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Dempsey & Kingsland, P.C.Founded in 1986

Kansas City, Missouri Medical Malpractice Blog

Dialysis mistakes: Wide-ranging errors do occur

Federal government scrutiny of dialysis administration some years back sadly revealed a high number of mistakes that routinely occur with this important care-delivery function.

Indeed, and as noted on a website page at Dempsey & Kingsland, P.C., discussing dialysis monitoring, “substantial deficiencies in the quality of care” were discovered by investigators from the Government Accounting Office at about 15 percent of all the dialysis centers they looked at across the country.

That is truly alarming, given that fatalities and instances of wrongful death can occur following negligent dialysis-related monitoring and administration.

Patient risks go north when nurses multitask

If you want some solid advice on cross-training athletic shoes, ask your primary care doctor’s nurse.

He or she can probably wax eloquent on stress-absorbing footwear, given all the scurrying about that a nurse typically engages in on a normal workday.

As patients, we hardly need to be told that nurses are busy -- very busy -- human beings while at the work place. So, too, are doctors, lab technicians and virtually all other medical industry workers who are on the front lines of patient care.

Phones ring, alarms buzz, shots are given, diagnostic exams are conducted, meds are prescribed and myriad other activities are being engaged in all at the same time that doctors and nurses virtually seem to be jogging between exam rooms to get things done.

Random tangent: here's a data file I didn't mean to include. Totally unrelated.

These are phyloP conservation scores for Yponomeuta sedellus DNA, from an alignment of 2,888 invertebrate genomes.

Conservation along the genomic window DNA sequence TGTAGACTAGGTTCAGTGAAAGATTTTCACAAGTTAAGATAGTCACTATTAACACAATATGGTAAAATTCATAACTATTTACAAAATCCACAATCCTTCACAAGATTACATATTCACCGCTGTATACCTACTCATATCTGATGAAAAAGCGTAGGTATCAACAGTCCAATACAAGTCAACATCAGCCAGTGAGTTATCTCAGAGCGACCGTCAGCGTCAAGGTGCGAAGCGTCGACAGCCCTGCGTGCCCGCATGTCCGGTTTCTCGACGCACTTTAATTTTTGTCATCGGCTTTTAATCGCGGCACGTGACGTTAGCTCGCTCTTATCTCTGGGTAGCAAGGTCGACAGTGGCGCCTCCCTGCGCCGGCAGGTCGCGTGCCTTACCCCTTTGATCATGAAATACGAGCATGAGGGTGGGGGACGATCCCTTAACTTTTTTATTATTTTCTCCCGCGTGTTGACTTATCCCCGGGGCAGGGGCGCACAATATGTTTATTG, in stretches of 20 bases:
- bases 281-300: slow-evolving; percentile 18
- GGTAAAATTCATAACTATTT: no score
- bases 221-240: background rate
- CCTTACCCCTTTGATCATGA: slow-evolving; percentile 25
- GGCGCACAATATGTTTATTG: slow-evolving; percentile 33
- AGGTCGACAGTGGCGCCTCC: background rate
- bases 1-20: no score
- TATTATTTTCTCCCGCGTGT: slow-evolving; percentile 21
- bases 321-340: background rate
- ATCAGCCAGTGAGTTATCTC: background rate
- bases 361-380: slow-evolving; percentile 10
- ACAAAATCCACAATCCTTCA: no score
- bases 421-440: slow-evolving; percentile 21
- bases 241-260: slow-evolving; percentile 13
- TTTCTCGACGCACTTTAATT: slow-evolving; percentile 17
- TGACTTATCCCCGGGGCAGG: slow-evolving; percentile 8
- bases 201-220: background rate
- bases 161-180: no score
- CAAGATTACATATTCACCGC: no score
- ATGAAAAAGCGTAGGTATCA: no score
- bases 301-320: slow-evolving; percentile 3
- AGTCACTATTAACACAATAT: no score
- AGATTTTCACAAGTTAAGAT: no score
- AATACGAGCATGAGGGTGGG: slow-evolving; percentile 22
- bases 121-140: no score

Do residents in skilled nursing facilities have written rights?

Given the huge and growing population of baby boomers and other aging persons across the United States, it seems only logical that nursing home-related stories encompassing a wide range of themes pop up consistently in media outlets.

And, indeed, they do. And while commentators often take the necessary step of noting that many nursing home facilities across the country are firmly focused on routinely high performance and the delivery of impeccable care, they also point out frequently the shortcomings of extended care facilities.

That is, unfortunately, a repeated chore, as evidenced by many tales of neglect and abuse that recurrently focus on instances of residents’ mistreatment.

Close nexus: electronic health records and malpractice litigation

A revolutionary change involving patients’ medical records has been taking place in Missouri and everywhere else across the country in recent years.

That change has been strongly endorsed -- and driven -- by the Obama administration, with officials and health regulators consistently stressing that the replacement of paper charts and records by submissions in an electronic format will bring greater clarity and cost savings to the health care system.

Importantly, too, they note, so-called electronic health records (EHRs) promote safer patient outcomes to a much greater extent than handwritten notations ever did.

What are medical "never events," and why are they of dire concern?

If you’ve ever been to a hospital or surgical center in Missouri or elsewhere for an operation and been subjected to the same battery of questions over and over prior to the onset of your procedure, don’t become frustrated or angry.

Be thankful.

There are very good -- in fact, compelling -- reasons for hospital staff members to ask you to repeat your name, your birth date and the reason for your visit multiple times.

Doing so protects them -- and you.

Medical industry alarm: when bad doctors continue to practice

Lay persons -- that is, members of the general public -- are not often intimately familiar with important details relating to the medical profession.